You'd be forgiven for not knowing who Paul Brett is - he might not be a household name, but the avid guitar collector, professional musician and journalist is the pioneering spirit behind an intriguing new parlour guitar from Vintage.
The key here is less his name, and more how Brett has used the full spread of his experience and detailed historical knowledge of guitar construction to create a small-bodied instrument that could well take the risk out of buying a parlour acoustic at this price point.
Like its 12-string sibling, Brett's six-string signature sports a raked headstock angle and benefits from a Graph Tech nut and saddles. The use of Graph Tech is key to the playability - the substance's consistency of density allows strings to move freely in the slots, preventing any distasteful pinching in the nut or grabbing at the saddle.
For playability reasons, this model features a 14th-fret body join design, offering easy access to the dusty end. Both guitars sport an elegant pearloid 'mirrored V' inlay at the 12th fret, with simple dot markers keeping things uncluttered on the rest of the fretboard.
The bridge has been seated nearer to the waist of the guitar than on the 12-string, while the top thicknessing is also different, and more appropriate for a six-string. The fretwork is very clean, with no sharp edges or ugly tangs, and they're also superbly profiled, helping you glide through chord changes.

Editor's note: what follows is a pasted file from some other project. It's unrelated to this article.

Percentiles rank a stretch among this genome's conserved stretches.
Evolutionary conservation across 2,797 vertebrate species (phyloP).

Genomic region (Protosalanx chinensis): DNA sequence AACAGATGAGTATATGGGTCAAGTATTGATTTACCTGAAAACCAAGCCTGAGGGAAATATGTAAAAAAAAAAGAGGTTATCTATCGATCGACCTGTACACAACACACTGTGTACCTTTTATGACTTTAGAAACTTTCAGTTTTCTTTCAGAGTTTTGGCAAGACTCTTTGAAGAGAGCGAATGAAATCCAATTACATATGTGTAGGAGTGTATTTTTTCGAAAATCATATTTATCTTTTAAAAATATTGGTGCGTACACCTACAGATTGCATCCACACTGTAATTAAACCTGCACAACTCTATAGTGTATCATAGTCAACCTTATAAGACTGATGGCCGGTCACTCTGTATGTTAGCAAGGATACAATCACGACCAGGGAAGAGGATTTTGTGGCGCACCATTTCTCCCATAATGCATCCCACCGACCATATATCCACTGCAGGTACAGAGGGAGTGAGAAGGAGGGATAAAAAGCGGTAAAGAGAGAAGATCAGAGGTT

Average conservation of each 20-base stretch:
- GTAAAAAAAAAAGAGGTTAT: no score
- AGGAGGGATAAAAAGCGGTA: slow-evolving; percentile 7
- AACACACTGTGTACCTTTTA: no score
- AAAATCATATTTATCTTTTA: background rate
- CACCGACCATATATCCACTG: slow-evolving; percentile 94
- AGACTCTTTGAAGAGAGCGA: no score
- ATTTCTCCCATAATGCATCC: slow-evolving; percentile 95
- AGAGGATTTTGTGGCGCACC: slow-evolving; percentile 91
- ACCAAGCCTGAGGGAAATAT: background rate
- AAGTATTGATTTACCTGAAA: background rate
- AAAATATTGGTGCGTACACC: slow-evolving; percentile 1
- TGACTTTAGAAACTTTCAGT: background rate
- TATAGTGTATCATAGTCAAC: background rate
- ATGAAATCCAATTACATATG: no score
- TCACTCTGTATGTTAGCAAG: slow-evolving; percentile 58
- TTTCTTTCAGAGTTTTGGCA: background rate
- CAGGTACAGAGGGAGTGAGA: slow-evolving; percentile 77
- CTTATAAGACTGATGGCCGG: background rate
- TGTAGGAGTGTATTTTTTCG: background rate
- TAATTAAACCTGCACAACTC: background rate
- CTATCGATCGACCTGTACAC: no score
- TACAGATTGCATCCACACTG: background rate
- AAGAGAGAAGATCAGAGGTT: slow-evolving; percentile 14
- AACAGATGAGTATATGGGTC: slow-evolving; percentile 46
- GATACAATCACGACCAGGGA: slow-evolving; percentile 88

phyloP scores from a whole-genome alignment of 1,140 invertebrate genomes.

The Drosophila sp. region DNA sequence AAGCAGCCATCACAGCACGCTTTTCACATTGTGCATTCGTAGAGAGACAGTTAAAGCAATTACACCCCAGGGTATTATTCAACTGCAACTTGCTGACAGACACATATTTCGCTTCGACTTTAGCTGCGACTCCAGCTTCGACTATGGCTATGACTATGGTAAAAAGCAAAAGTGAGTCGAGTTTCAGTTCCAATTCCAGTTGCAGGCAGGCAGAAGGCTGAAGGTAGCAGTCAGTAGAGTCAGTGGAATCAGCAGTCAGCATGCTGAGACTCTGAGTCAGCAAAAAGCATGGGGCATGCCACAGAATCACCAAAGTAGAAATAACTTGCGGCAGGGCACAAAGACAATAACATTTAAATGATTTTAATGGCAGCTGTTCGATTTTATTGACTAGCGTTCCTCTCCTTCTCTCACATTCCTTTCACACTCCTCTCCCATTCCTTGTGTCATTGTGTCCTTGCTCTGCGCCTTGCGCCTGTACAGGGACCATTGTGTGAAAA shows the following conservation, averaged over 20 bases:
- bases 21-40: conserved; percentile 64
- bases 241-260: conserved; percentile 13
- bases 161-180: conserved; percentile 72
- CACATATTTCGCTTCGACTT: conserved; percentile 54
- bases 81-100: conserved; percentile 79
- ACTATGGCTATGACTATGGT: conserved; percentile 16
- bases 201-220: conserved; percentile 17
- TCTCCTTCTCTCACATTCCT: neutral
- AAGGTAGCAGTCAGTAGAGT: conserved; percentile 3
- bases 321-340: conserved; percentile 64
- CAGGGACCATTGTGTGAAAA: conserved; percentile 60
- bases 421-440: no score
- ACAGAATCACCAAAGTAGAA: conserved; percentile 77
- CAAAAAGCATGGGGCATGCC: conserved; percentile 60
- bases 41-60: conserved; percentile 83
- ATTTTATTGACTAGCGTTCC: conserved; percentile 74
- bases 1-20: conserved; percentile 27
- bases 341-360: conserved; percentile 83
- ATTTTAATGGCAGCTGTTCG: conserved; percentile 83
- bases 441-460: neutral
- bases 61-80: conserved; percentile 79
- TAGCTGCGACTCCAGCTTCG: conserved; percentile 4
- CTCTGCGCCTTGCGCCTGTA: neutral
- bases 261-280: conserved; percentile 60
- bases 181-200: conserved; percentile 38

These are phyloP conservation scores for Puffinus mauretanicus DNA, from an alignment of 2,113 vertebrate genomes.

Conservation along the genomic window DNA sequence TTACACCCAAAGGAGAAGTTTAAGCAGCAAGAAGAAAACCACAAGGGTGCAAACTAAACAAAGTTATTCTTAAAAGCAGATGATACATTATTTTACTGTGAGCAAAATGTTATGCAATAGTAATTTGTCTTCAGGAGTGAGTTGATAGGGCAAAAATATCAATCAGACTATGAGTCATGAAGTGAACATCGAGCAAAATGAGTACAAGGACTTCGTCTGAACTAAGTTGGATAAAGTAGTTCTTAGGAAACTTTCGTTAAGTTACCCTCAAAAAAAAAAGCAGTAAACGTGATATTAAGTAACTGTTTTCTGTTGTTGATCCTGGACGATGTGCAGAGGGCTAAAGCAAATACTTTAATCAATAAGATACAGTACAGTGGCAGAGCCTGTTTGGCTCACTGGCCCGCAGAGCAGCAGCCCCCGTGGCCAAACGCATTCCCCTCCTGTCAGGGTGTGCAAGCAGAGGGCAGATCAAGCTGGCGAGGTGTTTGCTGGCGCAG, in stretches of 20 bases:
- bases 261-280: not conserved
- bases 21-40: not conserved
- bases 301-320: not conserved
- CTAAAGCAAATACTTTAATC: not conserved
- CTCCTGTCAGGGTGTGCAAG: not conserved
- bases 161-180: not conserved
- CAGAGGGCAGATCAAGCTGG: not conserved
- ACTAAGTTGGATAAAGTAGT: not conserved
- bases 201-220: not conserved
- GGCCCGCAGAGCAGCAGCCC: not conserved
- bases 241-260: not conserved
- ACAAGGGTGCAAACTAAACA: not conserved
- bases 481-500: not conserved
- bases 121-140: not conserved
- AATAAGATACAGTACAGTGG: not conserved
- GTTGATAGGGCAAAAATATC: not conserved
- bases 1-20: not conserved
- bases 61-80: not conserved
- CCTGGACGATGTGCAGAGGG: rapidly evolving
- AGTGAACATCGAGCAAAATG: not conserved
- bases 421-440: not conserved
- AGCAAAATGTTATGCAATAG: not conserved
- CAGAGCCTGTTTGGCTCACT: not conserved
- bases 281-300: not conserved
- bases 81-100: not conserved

Played seated, it's a very comfortable guitar to get to grips with, while the minimal bulk and gentle 'C'-shaped neck profile further enhances its playing credentials.
Like its 12-string stablemate, this guitar certainly doesn't suffer from 'small guitar syndrome', and is in no way boxy, hard or dry. Instead, its friendly proportions make is a compelling guitar to pick up and play, while its harmonic detail and sheer playability mean it feels like a guitar with plenty of songs in it.
Played acoustically or amplified, the VE8000PB is simply an exceptional example of a parlour guitar. It's a superb fingerpicker, but its lightness to the touch and slick playability make it even more suited to bluesy vibrato than our comparison Tanglewood TW73.
It does however retain some sonic poke for chord stabs, with healthy doses of sustain and richness in the overtones: which is of course a genuine bonus in such a small-bodied guitar.
If you love Lead Belly or covet a 1920s Stella, if you're a keen fingerpicker, or if you love playing acoustic blues, jazz and even rock, this will cover your musical bases. It's one of the nicest six-string parlours we've heard and played at this level.
In short, there's very little to dislike here and full marks to Vintage for utilising the experience and knowledge of Paul Brett to produce something a little different that's still extremely valid and affordable.